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Tax hikes will hurt economy, says Lamberti

18 November 2014   (0 Comments)
Posted by: Author: Chris Barron (BDlive)
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Author: Chris Barron (BDlive)

Mark Lamberti, the CEO of logistics giant Imperial Holdings, said it would be a disaster if the government hiked personal income tax.

Last month Finance Minister Nhlanhla Nene warned in his medium-term budget speech that South Africans ought to resign themselves to paying more tax — partly to plug the yawning gap between what the government is collecting in revenue and what it is spending, and partly to pay public-sector wages.

But Lamberti said the "government has got to be really, really careful about doing that” because the country’s thin tax base was under intolerable pressure already.

"It is going to be a brave government that starts to eat into the tax base of the 6.4-million people who are paying tax. My understanding is that 1.2% of the entire population is paying 57% of the personal tax,” he said.

Lamberti said the government should rather increase VAT — "but not on basics”.

He warned that tax hikes might cost South Africa the kind of people it couldn’t afford to lose.

"To try and take more out of that small tax base will be debilitating for the country, and certainly for the morale of a number of people who are in important leadership positions.”

Lamberti, who was the CEO of Massmart before the takeover of the retailer by US-based Walmart, is a director of Business Leadership SA.

He is one of the first CEOs to raise their heads over Nene’s tax hike plan, and it will be a struggle to dissuade the Treasury, which faces the unenviable task of balancing revenue against what it is spending — particularly on public servants’ salaries.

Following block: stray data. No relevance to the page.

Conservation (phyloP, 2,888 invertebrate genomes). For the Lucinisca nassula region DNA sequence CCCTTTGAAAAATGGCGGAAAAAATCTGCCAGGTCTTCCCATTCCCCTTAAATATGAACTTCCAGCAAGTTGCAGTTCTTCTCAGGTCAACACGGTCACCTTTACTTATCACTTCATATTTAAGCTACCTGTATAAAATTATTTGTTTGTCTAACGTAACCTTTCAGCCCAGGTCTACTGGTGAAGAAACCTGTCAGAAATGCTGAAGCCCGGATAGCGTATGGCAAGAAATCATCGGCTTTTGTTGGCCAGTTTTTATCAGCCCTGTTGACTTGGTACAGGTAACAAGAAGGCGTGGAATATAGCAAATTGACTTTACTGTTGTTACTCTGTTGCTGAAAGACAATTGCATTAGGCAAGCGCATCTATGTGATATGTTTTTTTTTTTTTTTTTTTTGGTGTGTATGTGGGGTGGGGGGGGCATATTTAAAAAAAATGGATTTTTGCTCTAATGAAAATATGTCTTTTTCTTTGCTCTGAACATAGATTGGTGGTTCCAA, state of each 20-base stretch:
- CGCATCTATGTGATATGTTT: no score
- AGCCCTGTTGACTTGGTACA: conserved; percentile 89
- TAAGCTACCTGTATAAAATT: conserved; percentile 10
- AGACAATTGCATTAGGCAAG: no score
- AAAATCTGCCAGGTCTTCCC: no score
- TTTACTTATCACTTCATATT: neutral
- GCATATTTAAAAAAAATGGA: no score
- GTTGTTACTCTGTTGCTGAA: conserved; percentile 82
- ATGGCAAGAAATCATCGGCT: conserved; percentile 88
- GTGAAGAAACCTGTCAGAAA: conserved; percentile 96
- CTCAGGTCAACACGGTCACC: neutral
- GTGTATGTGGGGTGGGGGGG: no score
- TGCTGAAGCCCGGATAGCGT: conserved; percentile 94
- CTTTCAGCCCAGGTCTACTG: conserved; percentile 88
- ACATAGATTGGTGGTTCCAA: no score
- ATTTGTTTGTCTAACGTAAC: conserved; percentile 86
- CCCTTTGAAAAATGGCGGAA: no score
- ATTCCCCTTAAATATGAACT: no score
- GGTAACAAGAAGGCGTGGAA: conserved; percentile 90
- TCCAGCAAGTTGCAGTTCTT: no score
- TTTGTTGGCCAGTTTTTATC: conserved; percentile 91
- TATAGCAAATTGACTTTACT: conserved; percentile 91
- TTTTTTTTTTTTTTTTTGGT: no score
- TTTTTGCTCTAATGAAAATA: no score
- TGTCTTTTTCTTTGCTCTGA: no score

Given that public servants represent a significant chunk of the ANC’s support base, does Lamberti see the public wage bill being cut?

"I don’t think government can afford not to do it,” he said.

Lamberti said if Nene’s proposals on fiscal austerity were followed, South Africa was unlikely to approach the World Bank and International Monetary Fund for a bail-out.

This article first appeared


Section 240A of the Tax Administration Act, 2011 (as amended) requires that all tax practitioners register with a recognized controlling body before 1 July 2013. It is a criminal offense to not register with both a recognized controlling body and SARS.


The Act requires that a minimum academic and practical requirments be set to register with a controlling body. Click here for the minimum requirements of SAIT.

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